Fed Is Speeding Regulatory Relief on Bank Lending
Garsson, Robert M., American Banker
WASHINGTON - The Clinton administration's long-awaited plan for regulatory relief will be unveiled soon and could receive final agency approvals in a matter of months, Federal Reserve Vice Chairman David Mullins said Thursday.
Though he was unwilling to provide new details, Mr. Mullins confirmed reports that the rules would permit banks to make loans based on a judgment about a borrower's character.
"Why shouldn't a well-capitalized, well-run bank be able to make whatever loan they feel comfortable with?" Mr. Mullins said at a hearing of the Senate Small Business Committee.
Evaluation as a Group
For loans below some specified level, he said, banks would be free to extend credit without meeting regulatory ratios or guidelines. The loans would be evaluated by examiners but as part of a larger portfolio.
"We will say to the banks, |we trust you,'" he added.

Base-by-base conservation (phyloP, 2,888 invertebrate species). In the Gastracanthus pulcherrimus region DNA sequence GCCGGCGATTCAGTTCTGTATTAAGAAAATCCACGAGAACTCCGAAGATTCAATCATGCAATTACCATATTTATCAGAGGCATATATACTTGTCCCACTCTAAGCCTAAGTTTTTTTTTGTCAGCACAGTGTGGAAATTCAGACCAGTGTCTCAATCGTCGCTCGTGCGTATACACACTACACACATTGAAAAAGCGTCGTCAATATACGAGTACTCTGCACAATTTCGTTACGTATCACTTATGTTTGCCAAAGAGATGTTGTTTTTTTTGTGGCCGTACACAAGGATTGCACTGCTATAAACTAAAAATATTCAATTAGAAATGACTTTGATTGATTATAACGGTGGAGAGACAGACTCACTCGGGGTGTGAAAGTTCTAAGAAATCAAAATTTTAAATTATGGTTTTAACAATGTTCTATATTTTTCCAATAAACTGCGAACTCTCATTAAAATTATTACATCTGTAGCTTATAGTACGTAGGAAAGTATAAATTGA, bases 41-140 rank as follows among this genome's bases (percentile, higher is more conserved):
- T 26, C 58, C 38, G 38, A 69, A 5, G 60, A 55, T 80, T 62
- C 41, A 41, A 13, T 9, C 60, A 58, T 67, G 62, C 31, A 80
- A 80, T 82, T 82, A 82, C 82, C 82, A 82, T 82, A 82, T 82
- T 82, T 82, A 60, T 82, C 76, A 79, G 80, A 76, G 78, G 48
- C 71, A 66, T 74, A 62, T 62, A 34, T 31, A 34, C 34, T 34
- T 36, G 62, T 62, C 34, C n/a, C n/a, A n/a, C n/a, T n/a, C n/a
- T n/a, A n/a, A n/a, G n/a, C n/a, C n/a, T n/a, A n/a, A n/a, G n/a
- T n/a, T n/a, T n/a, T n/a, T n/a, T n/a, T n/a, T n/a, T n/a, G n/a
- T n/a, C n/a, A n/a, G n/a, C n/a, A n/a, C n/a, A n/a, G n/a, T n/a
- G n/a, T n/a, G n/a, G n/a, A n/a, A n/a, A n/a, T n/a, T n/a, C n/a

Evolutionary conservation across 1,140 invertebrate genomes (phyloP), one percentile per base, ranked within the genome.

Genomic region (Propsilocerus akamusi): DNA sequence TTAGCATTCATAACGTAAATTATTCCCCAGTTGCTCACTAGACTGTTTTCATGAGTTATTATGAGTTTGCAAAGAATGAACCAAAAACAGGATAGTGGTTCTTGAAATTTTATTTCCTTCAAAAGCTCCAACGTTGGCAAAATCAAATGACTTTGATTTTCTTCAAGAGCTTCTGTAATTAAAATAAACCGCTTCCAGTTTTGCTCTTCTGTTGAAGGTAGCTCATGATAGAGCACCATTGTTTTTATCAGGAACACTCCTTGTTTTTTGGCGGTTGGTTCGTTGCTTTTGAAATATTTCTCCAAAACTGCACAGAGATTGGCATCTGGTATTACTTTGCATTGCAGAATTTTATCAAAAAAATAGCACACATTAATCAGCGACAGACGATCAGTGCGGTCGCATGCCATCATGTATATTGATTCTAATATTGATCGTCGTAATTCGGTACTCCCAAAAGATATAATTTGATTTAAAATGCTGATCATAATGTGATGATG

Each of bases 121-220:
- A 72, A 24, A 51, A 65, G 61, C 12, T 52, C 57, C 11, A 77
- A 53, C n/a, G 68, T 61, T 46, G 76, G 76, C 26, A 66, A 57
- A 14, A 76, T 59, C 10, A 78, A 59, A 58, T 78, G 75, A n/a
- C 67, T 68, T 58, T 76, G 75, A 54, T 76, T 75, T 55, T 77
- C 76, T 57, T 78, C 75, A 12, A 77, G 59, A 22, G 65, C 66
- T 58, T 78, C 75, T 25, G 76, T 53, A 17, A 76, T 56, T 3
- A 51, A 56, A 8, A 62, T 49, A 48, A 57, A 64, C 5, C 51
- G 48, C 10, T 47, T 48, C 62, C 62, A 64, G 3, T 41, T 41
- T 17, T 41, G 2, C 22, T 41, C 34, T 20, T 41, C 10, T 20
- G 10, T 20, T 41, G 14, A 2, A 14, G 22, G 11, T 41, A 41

Although the Federal Reserve is an independent agency. it is participating with the Treasury Department and other bank supervisors in a review of regulations that inhibit lending to small businesses.
Mr. Mullins said the agencies were looking only at regulations that could be changed through administrative action, not through legislation.
But he said the Federal Financial Institutions Examination Council, an interagency group, was looking at areas that required legislation and would release a list in May.
Speedy Action Urged
Although the chairmen of the House and Senate banking committees have not demonstrated any enthusiasm for the banking industry's regulatory relief agenda, the Small Business Committee members urged Mr. Mullins to move as quickly as possible.
"It will take you a long time to implement this, and there is a real sense of urgency up here," said Sen. Joseph Lieberman, D-Conn. Legislation could move quickly "because of the mood up here," he said.
Mr. Mullins said recent banking laws and regulations had had the effect of making the lending process increasingly standardized, "more dependent on documentation, analytical formulas, and rigid rules as opposed to examiner judgments. …